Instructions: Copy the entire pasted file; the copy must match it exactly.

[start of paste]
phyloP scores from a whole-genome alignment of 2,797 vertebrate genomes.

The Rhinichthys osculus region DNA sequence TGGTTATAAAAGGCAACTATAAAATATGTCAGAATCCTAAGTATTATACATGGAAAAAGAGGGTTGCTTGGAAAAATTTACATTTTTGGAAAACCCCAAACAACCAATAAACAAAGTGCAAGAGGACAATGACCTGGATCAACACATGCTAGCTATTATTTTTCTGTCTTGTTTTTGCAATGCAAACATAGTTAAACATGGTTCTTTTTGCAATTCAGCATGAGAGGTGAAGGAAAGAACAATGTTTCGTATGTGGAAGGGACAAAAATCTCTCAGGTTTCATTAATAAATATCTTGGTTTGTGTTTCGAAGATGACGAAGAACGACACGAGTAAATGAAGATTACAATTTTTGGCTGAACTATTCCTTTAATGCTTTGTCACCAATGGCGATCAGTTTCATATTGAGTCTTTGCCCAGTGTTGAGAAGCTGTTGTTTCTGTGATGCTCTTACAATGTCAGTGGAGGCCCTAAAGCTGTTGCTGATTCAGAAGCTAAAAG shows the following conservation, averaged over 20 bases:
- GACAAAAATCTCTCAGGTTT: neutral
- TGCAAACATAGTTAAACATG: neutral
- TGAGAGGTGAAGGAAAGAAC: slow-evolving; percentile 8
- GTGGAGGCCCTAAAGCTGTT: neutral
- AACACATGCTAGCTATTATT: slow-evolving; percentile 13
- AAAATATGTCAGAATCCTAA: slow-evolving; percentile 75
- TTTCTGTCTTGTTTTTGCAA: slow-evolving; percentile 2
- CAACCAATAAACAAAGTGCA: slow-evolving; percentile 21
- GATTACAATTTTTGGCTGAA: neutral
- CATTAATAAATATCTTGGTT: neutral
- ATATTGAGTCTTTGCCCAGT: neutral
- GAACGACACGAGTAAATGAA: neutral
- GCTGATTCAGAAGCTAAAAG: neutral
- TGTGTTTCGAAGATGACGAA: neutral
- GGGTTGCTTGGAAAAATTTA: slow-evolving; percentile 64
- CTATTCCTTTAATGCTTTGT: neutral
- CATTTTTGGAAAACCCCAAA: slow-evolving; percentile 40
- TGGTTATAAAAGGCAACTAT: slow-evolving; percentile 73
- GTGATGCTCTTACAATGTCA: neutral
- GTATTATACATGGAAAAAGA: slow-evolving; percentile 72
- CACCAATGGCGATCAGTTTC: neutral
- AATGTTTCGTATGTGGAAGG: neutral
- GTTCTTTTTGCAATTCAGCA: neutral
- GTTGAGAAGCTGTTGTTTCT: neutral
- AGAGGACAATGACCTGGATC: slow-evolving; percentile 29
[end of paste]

phyloP scores from a whole-genome alignment of 2,797 vertebrate genomes.

The Rhinichthys osculus region DNA sequence TGGTTATAAAAGGCAACTATAAAATATGTCAGAATCCTAAGTATTATACATGGAAAAAGAGGGTTGCTTGGAAAAATTTACATTTTTGGAAAACCCCAAACAACCAATAAACAAAGTGCAAGAGGACAATGACCTGGATCAACACATGCTAGCTATTATTTTTCTGTCTTGTTTTTGCAATGCAAACATAGTTAAACATGGTTCTTTTTGCAATTCAGCATGAGAGGTGAAGGAAAGAACAATGTTTCGTATGTGGAAGGGACAAAAATCTCTCAGGTTTCATTAATAAATATCTTGGTTTGTGTTTCGAAGATGACGAAGAACGACACGAGTAAATGAAGATTACAATTTTTGGCTGAACTATTCCTTTAATGCTTTGTCACCAATGGCGATCAGTTTCATATTGAGTCTTTGCCCAGTGTTGAGAAGCTGTTGTTTCTGTGATGCTCTTACAATGTCAGTGGAGGCCCTAAAGCTGTTGCTGATTCAGAAGCTAAAAG shows the following conservation, averaged over 20 bases:
- GACAAAAATCTCTCAGGTTT: neutral
- TGCAAACATAGTTAAACATG: neutral
- TGAGAGGTGAAGGAAAGAAC: slow-evolving; percentile 8
- GTGGAGGCCCTAAAGCTGTT: neutral
- AACACATGCTAGCTATTATT: slow-evolving; percentile 13
- AAAATATGTCAGAATCCTAA: slow-evolving; percentile 75
- TTTCTGTCTTGTTTTTGCAA: slow-evolving; percentile 2
- CAACCAATAAACAAAGTGCA: slow-evolving; percentile 21
- GATTACAATTTTTGGCTGAA: neutral
- CATTAATAAATATCTTGGTT: neutral
- ATATTGAGTCTTTGCCCAGT: neutral
- GAACGACACGAGTAAATGAA: neutral
- GCTGATTCAGAAGCTAAAAG: neutral
- TGTGTTTCGAAGATGACGAA: neutral
- GGGTTGCTTGGAAAAATTTA: slow-evolving; percentile 64
- CTATTCCTTTAATGCTTTGT: neutral
- CATTTTTGGAAAACCCCAAA: slow-evolving; percentile 40
- TGGTTATAAAAGGCAACTAT: slow-evolving; percentile 73
- GTGATGCTCTTACAATGTCA: neutral
- GTATTATACATGGAAAAAGA: slow-evolving; percentile 72
- CACCAATGGCGATCAGTTTC: neutral
- AATGTTTCGTATGTGGAAGG: neutral
- GTTCTTTTTGCAATTCAGCA: neutral
- GTTGAGAAGCTGTTGTTTCT: neutral
- AGAGGACAATGACCTGGATC: slow-evolving; percentile 29